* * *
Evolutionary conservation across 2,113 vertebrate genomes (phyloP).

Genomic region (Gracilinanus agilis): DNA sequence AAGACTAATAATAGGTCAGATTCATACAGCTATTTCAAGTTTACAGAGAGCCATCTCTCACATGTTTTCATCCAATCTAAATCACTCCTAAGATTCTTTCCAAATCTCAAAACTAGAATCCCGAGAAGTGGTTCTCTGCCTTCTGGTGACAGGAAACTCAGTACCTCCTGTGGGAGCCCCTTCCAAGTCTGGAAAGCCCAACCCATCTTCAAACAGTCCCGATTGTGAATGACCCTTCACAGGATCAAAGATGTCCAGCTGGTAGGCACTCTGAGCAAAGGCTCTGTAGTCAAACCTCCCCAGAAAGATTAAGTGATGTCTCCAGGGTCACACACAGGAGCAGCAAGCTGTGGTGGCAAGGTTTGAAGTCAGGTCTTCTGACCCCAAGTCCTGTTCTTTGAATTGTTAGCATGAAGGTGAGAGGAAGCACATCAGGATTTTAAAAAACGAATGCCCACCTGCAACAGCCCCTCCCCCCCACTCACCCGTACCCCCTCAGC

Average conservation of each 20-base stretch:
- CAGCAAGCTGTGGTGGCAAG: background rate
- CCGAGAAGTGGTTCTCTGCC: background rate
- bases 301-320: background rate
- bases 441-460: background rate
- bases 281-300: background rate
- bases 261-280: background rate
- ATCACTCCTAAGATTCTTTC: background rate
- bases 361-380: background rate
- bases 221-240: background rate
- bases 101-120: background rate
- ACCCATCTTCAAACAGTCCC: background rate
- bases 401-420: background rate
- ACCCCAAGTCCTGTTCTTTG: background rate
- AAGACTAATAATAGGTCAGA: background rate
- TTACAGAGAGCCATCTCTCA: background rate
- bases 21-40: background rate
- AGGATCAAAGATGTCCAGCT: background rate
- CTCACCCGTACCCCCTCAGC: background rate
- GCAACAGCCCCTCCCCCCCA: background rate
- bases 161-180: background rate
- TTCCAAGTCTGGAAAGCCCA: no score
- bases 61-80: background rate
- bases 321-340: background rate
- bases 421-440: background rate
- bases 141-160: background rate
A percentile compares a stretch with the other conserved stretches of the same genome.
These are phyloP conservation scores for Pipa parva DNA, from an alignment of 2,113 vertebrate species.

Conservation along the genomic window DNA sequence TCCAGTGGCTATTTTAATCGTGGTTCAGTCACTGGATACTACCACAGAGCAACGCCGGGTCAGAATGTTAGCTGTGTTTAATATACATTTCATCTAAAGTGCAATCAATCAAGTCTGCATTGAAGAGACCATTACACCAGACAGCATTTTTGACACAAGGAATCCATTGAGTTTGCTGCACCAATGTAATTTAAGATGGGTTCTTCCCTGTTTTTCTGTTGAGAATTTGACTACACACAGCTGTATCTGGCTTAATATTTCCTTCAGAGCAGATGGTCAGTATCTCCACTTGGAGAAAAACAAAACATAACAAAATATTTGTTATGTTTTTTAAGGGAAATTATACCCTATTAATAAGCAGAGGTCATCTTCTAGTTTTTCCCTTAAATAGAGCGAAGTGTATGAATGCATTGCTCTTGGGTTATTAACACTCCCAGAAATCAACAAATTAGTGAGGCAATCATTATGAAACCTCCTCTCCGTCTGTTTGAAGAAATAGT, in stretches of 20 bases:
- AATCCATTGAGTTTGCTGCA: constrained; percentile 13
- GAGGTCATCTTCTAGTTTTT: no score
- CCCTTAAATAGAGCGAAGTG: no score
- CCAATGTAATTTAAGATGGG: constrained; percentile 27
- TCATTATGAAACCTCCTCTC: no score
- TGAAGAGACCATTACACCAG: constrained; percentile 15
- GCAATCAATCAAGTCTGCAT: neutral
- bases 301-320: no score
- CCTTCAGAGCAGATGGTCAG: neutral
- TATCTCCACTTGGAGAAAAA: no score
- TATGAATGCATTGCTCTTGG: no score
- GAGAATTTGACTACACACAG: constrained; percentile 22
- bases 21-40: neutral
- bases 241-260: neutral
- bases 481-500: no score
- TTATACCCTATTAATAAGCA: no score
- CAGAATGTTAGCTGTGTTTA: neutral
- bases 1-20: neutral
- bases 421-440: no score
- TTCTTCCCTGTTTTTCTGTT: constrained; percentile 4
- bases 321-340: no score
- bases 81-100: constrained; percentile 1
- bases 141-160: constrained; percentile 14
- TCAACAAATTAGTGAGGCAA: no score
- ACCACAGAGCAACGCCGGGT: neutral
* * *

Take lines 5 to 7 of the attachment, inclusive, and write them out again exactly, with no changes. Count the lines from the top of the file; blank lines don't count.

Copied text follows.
- CCGAGAAGTGGTTCTCTGCC: background rate
- bases 301-320: background rate
- bases 441-460: background rate